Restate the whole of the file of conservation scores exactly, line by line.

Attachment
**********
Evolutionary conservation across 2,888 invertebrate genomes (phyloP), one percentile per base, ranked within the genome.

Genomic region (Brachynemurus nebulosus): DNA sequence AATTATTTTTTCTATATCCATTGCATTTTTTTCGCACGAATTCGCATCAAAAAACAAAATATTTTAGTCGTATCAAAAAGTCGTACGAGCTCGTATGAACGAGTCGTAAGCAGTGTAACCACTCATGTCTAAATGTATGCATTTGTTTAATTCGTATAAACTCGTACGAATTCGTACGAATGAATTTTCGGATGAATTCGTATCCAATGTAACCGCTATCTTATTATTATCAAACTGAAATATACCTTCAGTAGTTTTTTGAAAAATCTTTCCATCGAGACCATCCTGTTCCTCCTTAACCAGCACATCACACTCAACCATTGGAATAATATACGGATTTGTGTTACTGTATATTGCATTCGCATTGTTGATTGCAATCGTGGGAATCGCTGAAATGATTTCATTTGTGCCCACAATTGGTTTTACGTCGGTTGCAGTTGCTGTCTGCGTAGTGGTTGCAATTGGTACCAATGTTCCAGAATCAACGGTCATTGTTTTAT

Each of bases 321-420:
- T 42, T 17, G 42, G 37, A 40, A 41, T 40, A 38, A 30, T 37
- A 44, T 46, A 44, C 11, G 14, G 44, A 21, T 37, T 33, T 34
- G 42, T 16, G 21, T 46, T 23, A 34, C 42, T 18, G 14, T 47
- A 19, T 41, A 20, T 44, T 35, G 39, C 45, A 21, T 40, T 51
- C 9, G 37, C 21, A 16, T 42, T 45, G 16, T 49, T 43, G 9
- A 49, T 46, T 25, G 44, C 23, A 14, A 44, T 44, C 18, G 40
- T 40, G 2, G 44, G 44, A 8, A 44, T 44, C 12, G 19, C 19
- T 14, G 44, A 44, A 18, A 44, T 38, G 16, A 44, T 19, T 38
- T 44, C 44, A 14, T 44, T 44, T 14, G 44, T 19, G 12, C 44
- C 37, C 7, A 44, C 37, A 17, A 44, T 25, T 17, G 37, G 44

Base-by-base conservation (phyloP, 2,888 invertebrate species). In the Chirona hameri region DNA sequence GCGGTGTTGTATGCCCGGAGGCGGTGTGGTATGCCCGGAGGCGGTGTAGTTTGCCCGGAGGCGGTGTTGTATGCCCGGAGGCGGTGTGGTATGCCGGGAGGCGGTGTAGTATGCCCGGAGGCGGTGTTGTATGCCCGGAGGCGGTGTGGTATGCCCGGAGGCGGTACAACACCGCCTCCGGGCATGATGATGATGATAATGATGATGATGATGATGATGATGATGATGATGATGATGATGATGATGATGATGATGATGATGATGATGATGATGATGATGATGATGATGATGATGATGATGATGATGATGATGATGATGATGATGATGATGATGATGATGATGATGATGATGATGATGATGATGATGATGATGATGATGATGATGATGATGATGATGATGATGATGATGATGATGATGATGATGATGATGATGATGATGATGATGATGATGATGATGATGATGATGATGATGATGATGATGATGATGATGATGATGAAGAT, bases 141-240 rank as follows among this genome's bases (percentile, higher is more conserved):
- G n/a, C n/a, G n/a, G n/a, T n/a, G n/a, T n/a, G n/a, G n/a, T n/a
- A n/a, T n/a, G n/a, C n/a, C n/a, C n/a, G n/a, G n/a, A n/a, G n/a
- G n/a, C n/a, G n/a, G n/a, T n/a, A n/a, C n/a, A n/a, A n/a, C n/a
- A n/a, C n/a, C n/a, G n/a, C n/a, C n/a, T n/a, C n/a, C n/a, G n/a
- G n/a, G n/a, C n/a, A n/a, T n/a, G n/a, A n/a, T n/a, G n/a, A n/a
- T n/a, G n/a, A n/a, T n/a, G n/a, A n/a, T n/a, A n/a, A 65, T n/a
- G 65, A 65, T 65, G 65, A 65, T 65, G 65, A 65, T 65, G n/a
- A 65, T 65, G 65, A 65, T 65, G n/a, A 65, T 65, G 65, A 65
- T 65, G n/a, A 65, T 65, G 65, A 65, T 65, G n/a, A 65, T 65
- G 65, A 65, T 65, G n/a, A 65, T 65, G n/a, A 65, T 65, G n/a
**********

Evolutionary conservation across 2,888 invertebrate genomes (phyloP), one percentile per base, ranked within the genome.

Genomic region (Brachynemurus nebulosus): DNA sequence AATTATTTTTTCTATATCCATTGCATTTTTTTCGCACGAATTCGCATCAAAAAACAAAATATTTTAGTCGTATCAAAAAGTCGTACGAGCTCGTATGAACGAGTCGTAAGCAGTGTAACCACTCATGTCTAAATGTATGCATTTGTTTAATTCGTATAAACTCGTACGAATTCGTACGAATGAATTTTCGGATGAATTCGTATCCAATGTAACCGCTATCTTATTATTATCAAACTGAAATATACCTTCAGTAGTTTTTTGAAAAATCTTTCCATCGAGACCATCCTGTTCCTCCTTAACCAGCACATCACACTCAACCATTGGAATAATATACGGATTTGTGTTACTGTATATTGCATTCGCATTGTTGATTGCAATCGTGGGAATCGCTGAAATGATTTCATTTGTGCCCACAATTGGTTTTACGTCGGTTGCAGTTGCTGTCTGCGTAGTGGTTGCAATTGGTACCAATGTTCCAGAATCAACGGTCATTGTTTTAT

Each of bases 321-420:
- T 42, T 17, G 42, G 37, A 40, A 41, T 40, A 38, A 30, T 37
- A 44, T 46, A 44, C 11, G 14, G 44, A 21, T 37, T 33, T 34
- G 42, T 16, G 21, T 46, T 23, A 34, C 42, T 18, G 14, T 47
- A 19, T 41, A 20, T 44, T 35, G 39, C 45, A 21, T 40, T 51
- C 9, G 37, C 21, A 16, T 42, T 45, G 16, T 49, T 43, G 9
- A 49, T 46, T 25, G 44, C 23, A 14, A 44, T 44, C 18, G 40
- T 40, G 2, G 44, G 44, A 8, A 44, T 44, C 12, G 19, C 19
- T 14, G 44, A 44, A 18, A 44, T 38, G 16, A 44, T 19, T 38
- T 44, C 44, A 14, T 44, T 44, T 14, G 44, T 19, G 12, C 44
- C 37, C 7, A 44, C 37, A 17, A 44, T 25, T 17, G 37, G 44

Base-by-base conservation (phyloP, 2,888 invertebrate species). In the Chirona hameri region DNA sequence GCGGTGTTGTATGCCCGGAGGCGGTGTGGTATGCCCGGAGGCGGTGTAGTTTGCCCGGAGGCGGTGTTGTATGCCCGGAGGCGGTGTGGTATGCCGGGAGGCGGTGTAGTATGCCCGGAGGCGGTGTTGTATGCCCGGAGGCGGTGTGGTATGCCCGGAGGCGGTACAACACCGCCTCCGGGCATGATGATGATGATAATGATGATGATGATGATGATGATGATGATGATGATGATGATGATGATGATGATGATGATGATGATGATGATGATGATGATGATGATGATGATGATGATGATGATGATGATGATGATGATGATGATGATGATGATGATGATGATGATGATGATGATGATGATGATGATGATGATGATGATGATGATGATGATGATGATGATGATGATGATGATGATGATGATGATGATGATGATGATGATGATGATGATGATGATGATGATGATGATGATGATGATGATGATGATGATGATGATGATGAAGAT, bases 141-240 rank as follows among this genome's bases (percentile, higher is more conserved):
- G n/a, C n/a, G n/a, G n/a, T n/a, G n/a, T n/a, G n/a, G n/a, T n/a
- A n/a, T n/a, G n/a, C n/a, C n/a, C n/a, G n/a, G n/a, A n/a, G n/a
- G n/a, C n/a, G n/a, G n/a, T n/a, A n/a, C n/a, A n/a, A n/a, C n/a
- A n/a, C n/a, C n/a, G n/a, C n/a, C n/a, T n/a, C n/a, C n/a, G n/a
- G n/a, G n/a, C n/a, A n/a, T n/a, G n/a, A n/a, T n/a, G n/a, A n/a
- T n/a, G n/a, A n/a, T n/a, G n/a, A n/a, T n/a, A n/a, A 65, T n/a
- G 65, A 65, T 65, G 65, A 65, T 65, G 65, A 65, T 65, G n/a
- A 65, T 65, G 65, A 65, T 65, G n/a, A 65, T 65, G 65, A 65
- T 65, G n/a, A 65, T 65, G 65, A 65, T 65, G n/a, A 65, T 65
- G 65, A 65, T 65, G n/a, A 65, T 65, G n/a, A 65, T 65, G n/a